** Minimum age to qualify for unrestricted free agency will be 31 in the first year of the deal, 30 the following year and 28 for the remaining four years.

(I can understand why they are gradually lowering the age. There will be more than enough chaos once the new CBA is implemented. If they lowered the UFA age right away, most GM's heads would probably explode! Having quite a few UFA players on the market in their prime will really make offseasons exciting and/or nervewracking for the fans. Imagine if you develop a star player and he jets for your rival as he's hitting his peak? Imagine signing that same player away from your rival? A flooded market will depress prices, especially for the very old players who have been receiving great Golden Parachute contracts for years.

For the players, this also ensures a great deal more freedom that they never had before. Although they may not get the 'last big bang' that they did under the old system, they won't be a slave to their NHL team until they are 31 and probably past their prime. One thing the fans don't appreciate is how little choice a player has in their chemploymentloyement. For 13 years, the NHL player is basically 'owned' by one team and can't really play for a city that they want to. How would you like to have your services owned for such a long period, with your only other option being Europe?)

** Players' performance bonuses will be restricted according to a standardized formula.

(We need to see this in great detail. I've heard that this formula would include +/-, which is an incredibly flawed statistic. Such a formula would easily benefit those on successful teams while some good players on poor teams could suffer simply because of their environment.)

** Earnings will be limited for entry-level players, who will be subject to salary limits for their first four seasons instead of three. Their maximum earnings will be $850,000.

(We can see the reasoning behind not giving mega bucks to unproven prospects, but we know that this provision could hurt the NHL as well. NHL teams could lose out on some top prospects since European teams could always offer more.

Still, I believe the NHL clubs are also banking on the fact that "We're the NHL!" and the prospects could want to play for the NHL and would be willing to suffer for 4 years with a bit less money. You know North American-raised players aren't going to flock to Europe, and many European prospects still dream of playing in the most prestigious league in the world. I don't think this will hurt the NHL clubs as much as some pundits do, but it does make drafting a top-flight European player more risky.)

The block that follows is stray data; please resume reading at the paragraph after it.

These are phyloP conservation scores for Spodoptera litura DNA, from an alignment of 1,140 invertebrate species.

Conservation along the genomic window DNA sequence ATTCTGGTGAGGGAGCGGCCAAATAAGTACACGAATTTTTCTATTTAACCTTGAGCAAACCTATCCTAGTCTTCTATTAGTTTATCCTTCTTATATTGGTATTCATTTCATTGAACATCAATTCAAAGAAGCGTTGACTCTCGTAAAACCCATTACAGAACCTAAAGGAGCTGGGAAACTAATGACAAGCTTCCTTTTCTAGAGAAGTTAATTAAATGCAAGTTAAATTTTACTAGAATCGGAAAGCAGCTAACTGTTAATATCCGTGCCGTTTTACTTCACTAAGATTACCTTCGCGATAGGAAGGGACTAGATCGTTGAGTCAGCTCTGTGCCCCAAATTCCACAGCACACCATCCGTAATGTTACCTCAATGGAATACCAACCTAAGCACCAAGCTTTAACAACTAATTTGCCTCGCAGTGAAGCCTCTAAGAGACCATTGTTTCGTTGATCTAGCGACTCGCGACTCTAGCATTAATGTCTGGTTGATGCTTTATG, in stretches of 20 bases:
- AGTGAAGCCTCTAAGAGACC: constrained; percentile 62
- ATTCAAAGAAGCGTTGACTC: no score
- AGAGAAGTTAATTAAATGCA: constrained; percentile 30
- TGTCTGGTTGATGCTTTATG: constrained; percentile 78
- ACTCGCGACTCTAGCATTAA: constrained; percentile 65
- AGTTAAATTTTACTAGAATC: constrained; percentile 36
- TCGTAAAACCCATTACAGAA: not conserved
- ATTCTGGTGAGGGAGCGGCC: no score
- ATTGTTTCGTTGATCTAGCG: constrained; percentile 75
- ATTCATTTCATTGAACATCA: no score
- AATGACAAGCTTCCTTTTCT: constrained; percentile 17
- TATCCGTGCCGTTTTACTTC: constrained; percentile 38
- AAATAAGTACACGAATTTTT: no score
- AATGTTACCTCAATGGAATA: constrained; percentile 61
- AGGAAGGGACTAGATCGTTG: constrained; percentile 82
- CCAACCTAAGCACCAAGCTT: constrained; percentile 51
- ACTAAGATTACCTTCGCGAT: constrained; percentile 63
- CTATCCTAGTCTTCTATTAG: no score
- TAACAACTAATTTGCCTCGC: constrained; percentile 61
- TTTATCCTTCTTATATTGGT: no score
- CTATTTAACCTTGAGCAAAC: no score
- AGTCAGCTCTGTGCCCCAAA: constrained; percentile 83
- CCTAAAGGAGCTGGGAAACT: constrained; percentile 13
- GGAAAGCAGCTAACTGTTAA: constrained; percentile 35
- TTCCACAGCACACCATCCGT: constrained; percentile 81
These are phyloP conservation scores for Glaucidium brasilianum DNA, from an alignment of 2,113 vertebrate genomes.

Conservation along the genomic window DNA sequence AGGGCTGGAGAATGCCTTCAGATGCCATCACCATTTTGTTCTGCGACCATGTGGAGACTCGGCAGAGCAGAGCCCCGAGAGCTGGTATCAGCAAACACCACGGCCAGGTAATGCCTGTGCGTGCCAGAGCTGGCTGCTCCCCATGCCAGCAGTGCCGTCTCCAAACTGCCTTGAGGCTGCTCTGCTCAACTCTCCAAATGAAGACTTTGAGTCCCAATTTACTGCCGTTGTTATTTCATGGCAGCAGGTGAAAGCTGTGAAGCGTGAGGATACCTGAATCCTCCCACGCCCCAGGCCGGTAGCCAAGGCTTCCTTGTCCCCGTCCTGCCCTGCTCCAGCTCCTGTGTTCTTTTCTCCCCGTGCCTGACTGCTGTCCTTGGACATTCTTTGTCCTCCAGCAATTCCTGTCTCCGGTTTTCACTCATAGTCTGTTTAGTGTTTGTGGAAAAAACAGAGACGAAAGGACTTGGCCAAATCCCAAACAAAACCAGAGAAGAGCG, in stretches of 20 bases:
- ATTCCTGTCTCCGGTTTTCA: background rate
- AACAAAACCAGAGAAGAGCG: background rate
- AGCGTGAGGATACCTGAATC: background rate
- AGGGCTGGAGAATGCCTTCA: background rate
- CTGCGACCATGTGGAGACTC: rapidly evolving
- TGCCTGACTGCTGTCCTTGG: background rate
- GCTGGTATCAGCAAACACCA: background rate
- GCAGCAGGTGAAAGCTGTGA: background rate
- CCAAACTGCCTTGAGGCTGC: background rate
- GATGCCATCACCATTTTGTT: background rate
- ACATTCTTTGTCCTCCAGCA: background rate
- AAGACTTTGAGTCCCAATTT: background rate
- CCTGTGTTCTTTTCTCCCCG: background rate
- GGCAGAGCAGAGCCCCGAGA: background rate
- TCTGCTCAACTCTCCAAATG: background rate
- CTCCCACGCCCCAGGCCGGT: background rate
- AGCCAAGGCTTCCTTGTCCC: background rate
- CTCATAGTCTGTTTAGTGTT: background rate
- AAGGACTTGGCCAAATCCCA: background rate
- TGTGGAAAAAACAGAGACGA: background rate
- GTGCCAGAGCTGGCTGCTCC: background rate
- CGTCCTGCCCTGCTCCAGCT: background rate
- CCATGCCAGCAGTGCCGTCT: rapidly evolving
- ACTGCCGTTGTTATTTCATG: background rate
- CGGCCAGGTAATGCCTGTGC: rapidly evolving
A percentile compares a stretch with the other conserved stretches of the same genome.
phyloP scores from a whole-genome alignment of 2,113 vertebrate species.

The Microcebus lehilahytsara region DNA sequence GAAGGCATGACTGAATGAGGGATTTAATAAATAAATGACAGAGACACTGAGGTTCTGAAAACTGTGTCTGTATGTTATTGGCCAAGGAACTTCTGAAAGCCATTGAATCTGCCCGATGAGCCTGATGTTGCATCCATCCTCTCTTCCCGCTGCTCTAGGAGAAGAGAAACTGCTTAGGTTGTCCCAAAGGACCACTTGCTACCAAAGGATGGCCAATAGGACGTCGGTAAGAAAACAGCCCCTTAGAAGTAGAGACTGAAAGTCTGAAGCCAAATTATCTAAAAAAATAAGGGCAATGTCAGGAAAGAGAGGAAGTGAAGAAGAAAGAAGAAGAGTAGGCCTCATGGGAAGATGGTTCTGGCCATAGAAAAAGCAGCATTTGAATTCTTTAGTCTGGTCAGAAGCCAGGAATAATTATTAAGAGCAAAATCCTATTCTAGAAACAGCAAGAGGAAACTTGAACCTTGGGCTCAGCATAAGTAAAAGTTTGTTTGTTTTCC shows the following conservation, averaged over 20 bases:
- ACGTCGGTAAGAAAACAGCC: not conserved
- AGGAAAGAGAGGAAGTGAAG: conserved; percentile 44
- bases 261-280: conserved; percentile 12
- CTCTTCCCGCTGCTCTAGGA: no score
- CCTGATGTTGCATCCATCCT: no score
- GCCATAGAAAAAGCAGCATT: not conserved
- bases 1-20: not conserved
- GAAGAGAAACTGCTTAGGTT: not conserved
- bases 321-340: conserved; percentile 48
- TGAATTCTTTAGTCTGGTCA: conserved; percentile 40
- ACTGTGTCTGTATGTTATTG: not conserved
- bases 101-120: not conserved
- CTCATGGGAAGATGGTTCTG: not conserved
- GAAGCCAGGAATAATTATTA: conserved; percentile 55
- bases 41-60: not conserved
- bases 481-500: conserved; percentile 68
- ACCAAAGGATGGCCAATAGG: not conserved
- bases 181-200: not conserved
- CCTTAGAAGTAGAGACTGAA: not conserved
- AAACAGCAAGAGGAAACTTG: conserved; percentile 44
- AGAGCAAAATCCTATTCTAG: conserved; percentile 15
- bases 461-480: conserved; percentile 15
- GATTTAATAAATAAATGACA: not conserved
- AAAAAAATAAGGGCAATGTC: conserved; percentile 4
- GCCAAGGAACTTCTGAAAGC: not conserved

** The largest unresolved issue is the disposition of contracts for the 2004-05 season.

(...and this could be a dealbreaker...probably the reason why we don't have a CBA deal signed right now. With the NHLPA already given up so much, and the fact that the NHL forced Yashin to play out his contract after sitting out a year, you can bet they think that the NHL should honour all of their contracts much like the players were expected to do so.)

One last point I'd like to re-address is the issue of auditing and determining revenues. Not only will the NHL teams have to report to the NHLPA, but also to each other. This system will really start to break down and cause problems if teams are cheating the players and each other.

Gary Bettman has talked tough in the past (and we know how little that is worth) about punishing teams that underreport revenue. For once, the little Napoleon needs to get tough and the two parties need a way to make sure all NHL teams are reporting their fair share of revenue.

I agree on the young players, I don't think the maximum $850k is going to hurt the NHL. The top dozen picks in any draft used to expect more than that, but that's it. The Canadian/US guys won't go to Europe for more, which means that only the European young players may stay. That's a huge risk on their part, if they play pro in Europe and underachieve their stock will fall or worse yet, what if they get injured. If they play well then it will be perceived to be against inferior competition and they'll still have to adjust to the NHL when they do come over. I think in practical terms if you have the number 5 pick overall and you have two players in mind (one North American, one European), you'll prefer the North American player now.

In terms of the existing contracts, I've read in a few places that the NHLPA gave up on the demand to honour contracts a while back and the only issue remaining is the legal approvals on the paperwork.
You know, I actually agree with forcing the owners to honor the year that went by because of the lockout. If the owners balk at that, they're even dumber than the friggin' union at this point.
Post a Comment

<< Home

This page is powered by Blogger. Isn't yours?